A prototype foil can be seen morphing in the video below.

Source: FlexSys

About the Author
Ben Coxworth An experienced freelance writer, videographer and television producer, Ben's interest in all forms of innovation is particularly fanatical when it comes to human-powered transportation, film-making gear, environmentally-friendly technologies and anything that's designed to go underwater. He lives in Edmonton, Alberta, where he spends a lot of time going over the handlebars of his mountain bike, hanging out in off-leash parks, and wishing the Pacific Ocean wasn't so far away. All articles by Ben Coxworth

This Is interesting Technology...

Ryan Gibbons

What's old is new again. The Wright brothers used wing warping as a control surface:

This is the same principle.


I sure would like to get a peek at the actual technology. Maybe a computerized cutaway showing the internal geometry?

From the article my limited brain cannot determine what is really going on.

From a rotary wing standpoint it would be fabulous to be able to dynamically tune each rotor for the instantaneous aerodynamic requirements at any given moment. Unfortunately I don't see it being able to morph a rotors shape, let's say, 264 times per minute (approximate rpm of a BlackHawk system). Also, can it withstand the tremendous forces due to the centrifugal loads? Around 40 tons at the blade root!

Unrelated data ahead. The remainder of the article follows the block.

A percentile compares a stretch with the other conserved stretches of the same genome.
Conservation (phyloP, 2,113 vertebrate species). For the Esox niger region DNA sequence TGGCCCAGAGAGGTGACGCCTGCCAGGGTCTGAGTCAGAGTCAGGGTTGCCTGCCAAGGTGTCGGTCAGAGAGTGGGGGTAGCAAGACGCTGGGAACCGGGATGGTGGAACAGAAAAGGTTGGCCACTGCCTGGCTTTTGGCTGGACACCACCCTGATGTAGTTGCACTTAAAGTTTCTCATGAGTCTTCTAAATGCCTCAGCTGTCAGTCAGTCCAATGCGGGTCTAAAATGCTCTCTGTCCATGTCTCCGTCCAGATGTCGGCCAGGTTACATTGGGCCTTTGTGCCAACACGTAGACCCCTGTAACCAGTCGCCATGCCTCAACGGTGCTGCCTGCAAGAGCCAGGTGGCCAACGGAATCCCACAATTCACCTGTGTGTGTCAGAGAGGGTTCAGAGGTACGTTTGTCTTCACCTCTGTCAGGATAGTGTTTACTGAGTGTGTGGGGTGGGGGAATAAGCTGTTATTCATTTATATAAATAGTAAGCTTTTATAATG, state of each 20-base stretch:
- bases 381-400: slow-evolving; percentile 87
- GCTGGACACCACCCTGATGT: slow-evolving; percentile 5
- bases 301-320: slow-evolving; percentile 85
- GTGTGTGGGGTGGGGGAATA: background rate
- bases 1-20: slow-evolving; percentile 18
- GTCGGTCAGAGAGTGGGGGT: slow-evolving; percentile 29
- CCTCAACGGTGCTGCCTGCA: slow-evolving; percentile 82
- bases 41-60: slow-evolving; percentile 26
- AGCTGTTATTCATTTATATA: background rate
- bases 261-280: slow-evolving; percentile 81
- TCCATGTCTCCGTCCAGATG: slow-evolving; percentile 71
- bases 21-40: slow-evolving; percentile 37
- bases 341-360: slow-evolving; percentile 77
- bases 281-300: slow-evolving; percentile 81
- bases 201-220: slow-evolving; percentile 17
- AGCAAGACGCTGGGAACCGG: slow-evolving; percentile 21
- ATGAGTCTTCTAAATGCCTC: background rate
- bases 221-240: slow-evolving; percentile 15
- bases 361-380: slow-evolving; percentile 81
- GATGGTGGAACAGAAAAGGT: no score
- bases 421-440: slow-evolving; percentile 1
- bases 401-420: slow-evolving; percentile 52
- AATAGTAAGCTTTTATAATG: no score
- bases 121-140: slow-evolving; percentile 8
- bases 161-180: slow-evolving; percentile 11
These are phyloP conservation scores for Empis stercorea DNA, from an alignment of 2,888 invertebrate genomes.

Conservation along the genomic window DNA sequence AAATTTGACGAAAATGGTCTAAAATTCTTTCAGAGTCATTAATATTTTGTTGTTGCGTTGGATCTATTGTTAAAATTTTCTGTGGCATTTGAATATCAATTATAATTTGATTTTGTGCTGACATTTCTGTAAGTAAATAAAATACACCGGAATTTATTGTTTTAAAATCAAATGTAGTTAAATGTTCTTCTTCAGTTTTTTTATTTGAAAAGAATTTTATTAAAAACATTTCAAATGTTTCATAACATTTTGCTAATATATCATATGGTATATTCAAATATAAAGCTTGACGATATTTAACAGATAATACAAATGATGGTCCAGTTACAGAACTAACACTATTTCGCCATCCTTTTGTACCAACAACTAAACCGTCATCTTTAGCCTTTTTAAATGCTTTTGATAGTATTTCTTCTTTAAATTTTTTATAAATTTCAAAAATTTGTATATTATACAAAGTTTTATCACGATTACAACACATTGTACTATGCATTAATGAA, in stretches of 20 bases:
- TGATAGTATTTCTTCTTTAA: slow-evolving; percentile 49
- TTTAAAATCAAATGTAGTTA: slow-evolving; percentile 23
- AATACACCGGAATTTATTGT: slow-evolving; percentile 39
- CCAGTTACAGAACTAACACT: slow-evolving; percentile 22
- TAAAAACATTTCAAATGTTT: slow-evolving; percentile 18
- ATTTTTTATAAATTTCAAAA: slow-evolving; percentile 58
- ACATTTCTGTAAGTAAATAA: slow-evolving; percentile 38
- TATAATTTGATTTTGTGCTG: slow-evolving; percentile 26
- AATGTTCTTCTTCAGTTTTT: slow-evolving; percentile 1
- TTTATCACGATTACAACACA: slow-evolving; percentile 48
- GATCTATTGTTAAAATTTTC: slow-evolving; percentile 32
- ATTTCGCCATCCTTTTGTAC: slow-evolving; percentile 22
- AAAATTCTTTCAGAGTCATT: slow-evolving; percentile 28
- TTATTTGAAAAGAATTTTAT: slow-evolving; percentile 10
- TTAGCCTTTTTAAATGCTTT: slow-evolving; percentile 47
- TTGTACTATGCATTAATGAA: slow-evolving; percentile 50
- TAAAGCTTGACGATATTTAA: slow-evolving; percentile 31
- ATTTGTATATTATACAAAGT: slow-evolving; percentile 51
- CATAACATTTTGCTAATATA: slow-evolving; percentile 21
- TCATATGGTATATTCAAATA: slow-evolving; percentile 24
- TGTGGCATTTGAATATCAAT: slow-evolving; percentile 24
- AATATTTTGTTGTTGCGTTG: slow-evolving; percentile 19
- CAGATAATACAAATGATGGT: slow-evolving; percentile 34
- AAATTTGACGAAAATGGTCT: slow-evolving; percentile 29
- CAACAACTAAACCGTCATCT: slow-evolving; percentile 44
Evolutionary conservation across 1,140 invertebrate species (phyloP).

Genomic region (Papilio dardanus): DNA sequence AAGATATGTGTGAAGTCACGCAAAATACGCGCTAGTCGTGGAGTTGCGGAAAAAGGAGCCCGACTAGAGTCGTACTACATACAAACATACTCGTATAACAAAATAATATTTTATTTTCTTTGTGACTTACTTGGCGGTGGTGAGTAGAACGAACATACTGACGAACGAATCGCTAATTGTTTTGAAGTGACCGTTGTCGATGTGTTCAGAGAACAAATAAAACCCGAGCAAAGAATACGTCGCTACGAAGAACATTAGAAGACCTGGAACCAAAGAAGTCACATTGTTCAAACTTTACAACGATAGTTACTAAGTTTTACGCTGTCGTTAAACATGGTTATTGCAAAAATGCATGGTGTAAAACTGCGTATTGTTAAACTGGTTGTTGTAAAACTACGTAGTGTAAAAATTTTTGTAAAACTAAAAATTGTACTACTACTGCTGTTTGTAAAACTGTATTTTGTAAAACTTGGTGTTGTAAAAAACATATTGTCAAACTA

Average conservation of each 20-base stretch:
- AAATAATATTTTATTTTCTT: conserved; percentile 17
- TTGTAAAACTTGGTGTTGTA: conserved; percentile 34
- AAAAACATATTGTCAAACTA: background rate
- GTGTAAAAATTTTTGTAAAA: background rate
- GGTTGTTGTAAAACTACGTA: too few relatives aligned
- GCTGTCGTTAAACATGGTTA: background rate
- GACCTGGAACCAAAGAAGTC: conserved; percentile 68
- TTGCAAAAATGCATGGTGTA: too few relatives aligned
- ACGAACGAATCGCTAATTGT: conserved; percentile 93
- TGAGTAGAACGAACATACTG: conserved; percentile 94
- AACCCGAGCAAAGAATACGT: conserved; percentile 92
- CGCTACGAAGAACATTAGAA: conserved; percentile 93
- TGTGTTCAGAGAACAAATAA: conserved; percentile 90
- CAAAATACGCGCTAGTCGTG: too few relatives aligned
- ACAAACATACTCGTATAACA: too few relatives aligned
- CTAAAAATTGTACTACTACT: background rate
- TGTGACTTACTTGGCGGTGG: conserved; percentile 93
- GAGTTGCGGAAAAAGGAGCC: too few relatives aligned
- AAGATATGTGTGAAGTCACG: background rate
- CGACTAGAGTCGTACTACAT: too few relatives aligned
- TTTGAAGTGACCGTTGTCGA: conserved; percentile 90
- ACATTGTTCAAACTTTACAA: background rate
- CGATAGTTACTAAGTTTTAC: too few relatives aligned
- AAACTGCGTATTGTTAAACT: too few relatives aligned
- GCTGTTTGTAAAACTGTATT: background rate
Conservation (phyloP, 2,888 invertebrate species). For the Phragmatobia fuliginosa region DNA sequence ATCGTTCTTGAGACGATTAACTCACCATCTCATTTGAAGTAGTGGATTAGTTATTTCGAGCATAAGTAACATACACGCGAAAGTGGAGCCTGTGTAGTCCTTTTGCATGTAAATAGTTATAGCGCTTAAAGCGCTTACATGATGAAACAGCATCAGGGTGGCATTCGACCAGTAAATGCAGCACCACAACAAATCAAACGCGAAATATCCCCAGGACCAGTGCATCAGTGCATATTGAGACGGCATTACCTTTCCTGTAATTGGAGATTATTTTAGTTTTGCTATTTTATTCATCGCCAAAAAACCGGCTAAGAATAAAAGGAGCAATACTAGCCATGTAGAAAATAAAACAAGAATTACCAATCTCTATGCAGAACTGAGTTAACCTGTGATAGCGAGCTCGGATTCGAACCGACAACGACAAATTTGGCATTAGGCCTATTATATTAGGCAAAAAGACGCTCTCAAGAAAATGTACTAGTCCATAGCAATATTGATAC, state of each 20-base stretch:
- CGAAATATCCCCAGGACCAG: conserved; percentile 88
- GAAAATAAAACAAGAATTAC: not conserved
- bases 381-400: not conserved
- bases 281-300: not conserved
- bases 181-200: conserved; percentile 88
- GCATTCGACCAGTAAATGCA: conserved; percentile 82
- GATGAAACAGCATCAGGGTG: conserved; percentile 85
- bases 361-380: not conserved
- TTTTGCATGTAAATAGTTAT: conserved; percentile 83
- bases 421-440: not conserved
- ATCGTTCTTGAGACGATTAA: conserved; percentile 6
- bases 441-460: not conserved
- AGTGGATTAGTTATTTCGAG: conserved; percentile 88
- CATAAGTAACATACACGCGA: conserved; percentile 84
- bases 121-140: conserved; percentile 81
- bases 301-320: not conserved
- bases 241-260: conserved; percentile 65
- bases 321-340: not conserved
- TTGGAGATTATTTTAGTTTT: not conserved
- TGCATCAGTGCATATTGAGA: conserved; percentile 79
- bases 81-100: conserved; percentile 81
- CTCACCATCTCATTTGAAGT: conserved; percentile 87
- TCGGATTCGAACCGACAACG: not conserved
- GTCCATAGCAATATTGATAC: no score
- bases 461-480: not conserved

Even if it was nothing more than the trailing edge flaps used for balancing the whole rotor, it would certainly improve the ability to keep the system tracked and balanced.

It's a shame that as a society we don't learn from the past but I'm glad that in individual disciplines they can and do.

On with the future.

Bryan Haslett

Uh, Takis, did you watch the video? They mentioned the Wright brothers connection right at the beginning. It's not like they're trying to hide it.


Is the "fixed wing" design now morphing into a "control wing"? I hope so. I have waited for the control wing since I became aware of it in 1995.

Also, the aerodynamics of a car could change as speed changed. But how long will it take the manufactures to contact Flexsys? If I was Flexsys, I would contact them.

Don Duncan

Contrary to popular opinion there are still some very intelligent and creative people here in Michigan.